Our dogs tell us they love us all the time. It’s evident in the way they greet us when we come home from work with their wiggly butts, their enthusiastic kisses and their paw tapping, jumpy happy dance. But how can we tell our dogs how much we love them?
If you’re a dog-obsessed loving dog parent (which you obviously are) it’s safe to assume that your dog knows you love them. But there are things you can do that will enrich your dogs’ lives and show them how special they are.
Here are some suggestions for ways to tell your dogs you love them in a way that a dog will understand.
As a species, dogs need to walk every day. Unlike cats, there is no such thing as an “indoor dog” — at least there shouldn’t be. And we can safely say most dogs live for their walks. (How many happy dances have you seen when you get out the leash?) Walks provide dogs with exercise, mental stimulation, fresh air and a dose of daily adventures.
A walk or two a day at fairly regular times is a great way to bond with your dogs and reinforce your love for them.
2. Keep Talking — You’re Not Crazy
Dogs react to the sound of a human voice, particularly when it’s high pitched and includes dog-related words. Called “dog speak” by researchers, dogs respond to words they understand, especially when delivered in what most refer to as “baby talk.” Things like, “Who’s a good boy?” or “Do you want to go for a walk?” will capture your dog’s attention and strengthen your bond.
Even if you decide to have a heart-to-heart with your dog about your day, scientists have discovered that dog brains and human brains process language in the same way — although dogs respond most positively to human speech when they believe they’re being praised. So go ahead and tell your dog about your terrible boss; just throw in a “good girl!” or “good boy” every other sentence or two to keep your dog interested.
3. Learn Your Dog’s Language
Dogs communicate their emotions partly through vocalizations. If you want to show your dogs how much you love them, you need to learn how to speak their language. Some dogs have a larger range of vocalizations than others, such as Huskies, Rottweilers, Basenjis, Shibu Inus and others.
For those breeds less conversationally talented, there are six general dog sounds your dog uses to communicate: barking, whining, sighing, growling, howling and groaning. Sighing, for example, indicates pleasure and contentment when the dog’s eye are half closed, but when the eyes are fully open, they are telling you how disappointed they are. Once you learn the general meanings of these sounds, observe your dog’s body language.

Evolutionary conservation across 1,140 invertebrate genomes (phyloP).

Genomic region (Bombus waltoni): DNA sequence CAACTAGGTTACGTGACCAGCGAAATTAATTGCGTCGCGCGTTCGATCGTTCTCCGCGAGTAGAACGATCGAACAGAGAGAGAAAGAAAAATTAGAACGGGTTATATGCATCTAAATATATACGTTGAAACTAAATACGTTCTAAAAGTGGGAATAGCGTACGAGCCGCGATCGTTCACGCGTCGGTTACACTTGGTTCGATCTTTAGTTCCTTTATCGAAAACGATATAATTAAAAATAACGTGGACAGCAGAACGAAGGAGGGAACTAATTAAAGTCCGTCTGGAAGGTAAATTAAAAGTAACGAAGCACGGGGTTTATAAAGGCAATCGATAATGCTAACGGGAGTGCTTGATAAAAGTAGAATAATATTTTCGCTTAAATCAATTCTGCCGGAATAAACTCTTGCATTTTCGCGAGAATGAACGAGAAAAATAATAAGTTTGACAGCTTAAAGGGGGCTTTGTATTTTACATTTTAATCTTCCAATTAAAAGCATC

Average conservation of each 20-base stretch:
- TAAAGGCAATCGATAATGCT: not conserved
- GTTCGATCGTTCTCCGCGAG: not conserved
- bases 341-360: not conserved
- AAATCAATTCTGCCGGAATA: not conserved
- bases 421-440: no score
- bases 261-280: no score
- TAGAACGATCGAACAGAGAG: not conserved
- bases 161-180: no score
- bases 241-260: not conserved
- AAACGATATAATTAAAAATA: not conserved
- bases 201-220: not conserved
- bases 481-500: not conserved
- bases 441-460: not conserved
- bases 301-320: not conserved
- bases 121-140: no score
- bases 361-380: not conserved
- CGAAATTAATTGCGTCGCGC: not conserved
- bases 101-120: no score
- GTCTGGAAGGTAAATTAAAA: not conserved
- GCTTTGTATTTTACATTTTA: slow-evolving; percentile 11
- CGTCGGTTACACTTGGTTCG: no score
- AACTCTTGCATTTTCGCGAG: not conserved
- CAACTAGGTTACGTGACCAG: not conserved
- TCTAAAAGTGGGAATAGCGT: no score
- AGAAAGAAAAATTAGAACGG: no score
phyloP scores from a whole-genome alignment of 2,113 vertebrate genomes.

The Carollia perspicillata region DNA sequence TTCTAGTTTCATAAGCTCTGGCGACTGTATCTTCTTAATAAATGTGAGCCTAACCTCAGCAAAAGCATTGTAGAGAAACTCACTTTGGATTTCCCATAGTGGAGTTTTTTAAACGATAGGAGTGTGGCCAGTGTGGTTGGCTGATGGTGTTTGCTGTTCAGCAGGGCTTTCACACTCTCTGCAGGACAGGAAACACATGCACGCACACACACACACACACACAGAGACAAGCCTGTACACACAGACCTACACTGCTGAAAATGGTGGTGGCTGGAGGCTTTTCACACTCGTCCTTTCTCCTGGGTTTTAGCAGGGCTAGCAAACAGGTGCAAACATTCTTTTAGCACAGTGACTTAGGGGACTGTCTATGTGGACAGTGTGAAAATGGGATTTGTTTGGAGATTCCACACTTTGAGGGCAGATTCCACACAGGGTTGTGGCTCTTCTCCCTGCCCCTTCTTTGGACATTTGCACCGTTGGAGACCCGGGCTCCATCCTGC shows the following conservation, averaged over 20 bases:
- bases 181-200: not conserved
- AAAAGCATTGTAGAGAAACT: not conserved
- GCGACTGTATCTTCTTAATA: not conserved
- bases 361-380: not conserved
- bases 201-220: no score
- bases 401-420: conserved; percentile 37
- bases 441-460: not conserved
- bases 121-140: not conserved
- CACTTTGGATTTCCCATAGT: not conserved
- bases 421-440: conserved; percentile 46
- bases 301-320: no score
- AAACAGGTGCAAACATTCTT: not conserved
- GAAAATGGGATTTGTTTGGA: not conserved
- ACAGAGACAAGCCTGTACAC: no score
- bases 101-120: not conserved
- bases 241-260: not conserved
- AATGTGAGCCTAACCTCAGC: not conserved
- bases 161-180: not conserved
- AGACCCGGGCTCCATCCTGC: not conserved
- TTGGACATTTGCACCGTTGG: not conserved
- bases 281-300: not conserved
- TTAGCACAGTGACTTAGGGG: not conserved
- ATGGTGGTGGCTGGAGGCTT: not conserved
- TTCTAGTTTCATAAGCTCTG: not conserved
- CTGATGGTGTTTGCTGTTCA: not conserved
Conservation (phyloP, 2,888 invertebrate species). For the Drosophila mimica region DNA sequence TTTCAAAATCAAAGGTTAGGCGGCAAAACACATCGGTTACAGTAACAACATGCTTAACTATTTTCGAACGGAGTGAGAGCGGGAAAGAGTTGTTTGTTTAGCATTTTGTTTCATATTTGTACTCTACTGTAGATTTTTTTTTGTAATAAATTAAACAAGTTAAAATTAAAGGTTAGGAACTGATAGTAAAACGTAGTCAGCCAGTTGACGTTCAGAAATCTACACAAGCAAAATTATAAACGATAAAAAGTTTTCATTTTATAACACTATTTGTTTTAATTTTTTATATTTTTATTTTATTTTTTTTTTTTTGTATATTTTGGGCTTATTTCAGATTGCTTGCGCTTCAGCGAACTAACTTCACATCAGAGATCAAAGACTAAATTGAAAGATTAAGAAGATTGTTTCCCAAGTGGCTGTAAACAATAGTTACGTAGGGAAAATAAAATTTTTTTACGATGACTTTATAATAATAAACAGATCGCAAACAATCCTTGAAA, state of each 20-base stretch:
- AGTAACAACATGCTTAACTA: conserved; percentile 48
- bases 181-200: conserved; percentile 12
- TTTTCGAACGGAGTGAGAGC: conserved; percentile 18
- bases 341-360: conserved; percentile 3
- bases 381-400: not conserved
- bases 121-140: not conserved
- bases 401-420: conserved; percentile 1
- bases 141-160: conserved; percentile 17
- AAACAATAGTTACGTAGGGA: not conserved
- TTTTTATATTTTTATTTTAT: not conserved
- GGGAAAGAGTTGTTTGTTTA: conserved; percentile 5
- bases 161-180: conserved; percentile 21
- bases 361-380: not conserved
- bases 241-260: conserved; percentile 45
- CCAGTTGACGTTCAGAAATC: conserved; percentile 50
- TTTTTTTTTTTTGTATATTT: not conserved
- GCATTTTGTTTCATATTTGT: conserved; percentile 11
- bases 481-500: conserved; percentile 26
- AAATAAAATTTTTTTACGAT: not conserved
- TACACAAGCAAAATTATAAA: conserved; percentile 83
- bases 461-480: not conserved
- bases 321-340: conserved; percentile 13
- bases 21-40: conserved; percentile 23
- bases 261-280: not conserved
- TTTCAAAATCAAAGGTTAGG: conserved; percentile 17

4. Read Your Dog’s Body Language
More than sounds, dogs rely on body language to communicate. They use every part of their body to tell you how they feel: the eyes, tail, mouth, hair, panting, and body posture. The tail alone can indicate a wide range of emotion.
A wagging tail does not mean always mean your dog is happy. If the tail is slightly raised and wagging, your dog feels happy. But if its raised high and wagging back and forth rapidly, it could mean your dog is about to defend herself. You need to look at your dog’s whole body to figure out what your dog is saying. Your dog will know you love her if you learn to understand dog language.
5. Take Your Dog on Adventures
While dogs thrive on routine, most love a great outdoor adventure. Whether to break up the routine or to get out of a city environment, a trip to someplace exciting (to a dog) will perk your dog up and strengthen your bond — not to mention the benefits of added socialization.
Check out nature trails and dog beaches. Strap on a doggie lifejacket and go for a trip by canoe or kayak. Hit a rugged path up small mountains for dog that love to climb, or try backpacking for a day or overnight hike. Even a day trip to a different dog park will keep your pup happy. Or check out a local agility class. Bring along plenty of treats or even a dog-friendly picnic, and your dog will think she’s arrived in paradise.
6. Invite Your Dog to Spoon for an Afternoon Nap
Dogs are nap specialists. They can fall asleep practically anywhere and often in the weirdest positions. But there is one nap experience that dogs love above all others: snoozing with their special person.
This is particularly effective if you don’t normally let your dog in your bed. For an afternoon nap, invite your dog onto the couch, the bed or a cozy lounge chair. Spend some time cuddling, stroking and spooning. You may even be rewarded with a deep doggy sigh of contentment right before you both drift off into dreamland.
7. Take Your Dog on Vacation
Instead of dropping your dog off at your pet sitter’s home, plan a dog-friendly vacation. There are plenty of B&B’s, hotels and even summer or winter camps that are pet friendly — and some even cater especially to dogs. Check out places like Camp Dogwood or Camp Unleashed. There are even “travel agencies” like City Dog Country Dog. Or check out a dog-friendly Bed & Breakfast.
If you have a small dog, air travel is easier for exotic vacations that teach your pup about the big, wide world. For larger dogs, consider a road trip: rent an RV and head for the coast. Or book a room in a dog-friendly city, and check out the parks and dog-friendly attractions.
8. Give Your Dog a Present
Even something as simple as a new stuffed dog toy or some gourmet treats will communicate your great love for your pooch. You know your dog better than anyone, so pick the one thing he loves the most.
If you have a hardcore chewer, pick a toy that will stand up. Does your dog live for fetch? Give him a bag full of new squeaky balls. For the food obsessed, consider a high-quality chicken jerky treat. Give your dogs whatever they love best, and they will reward you will unconditional love and affection — and they will know just how much you really love them.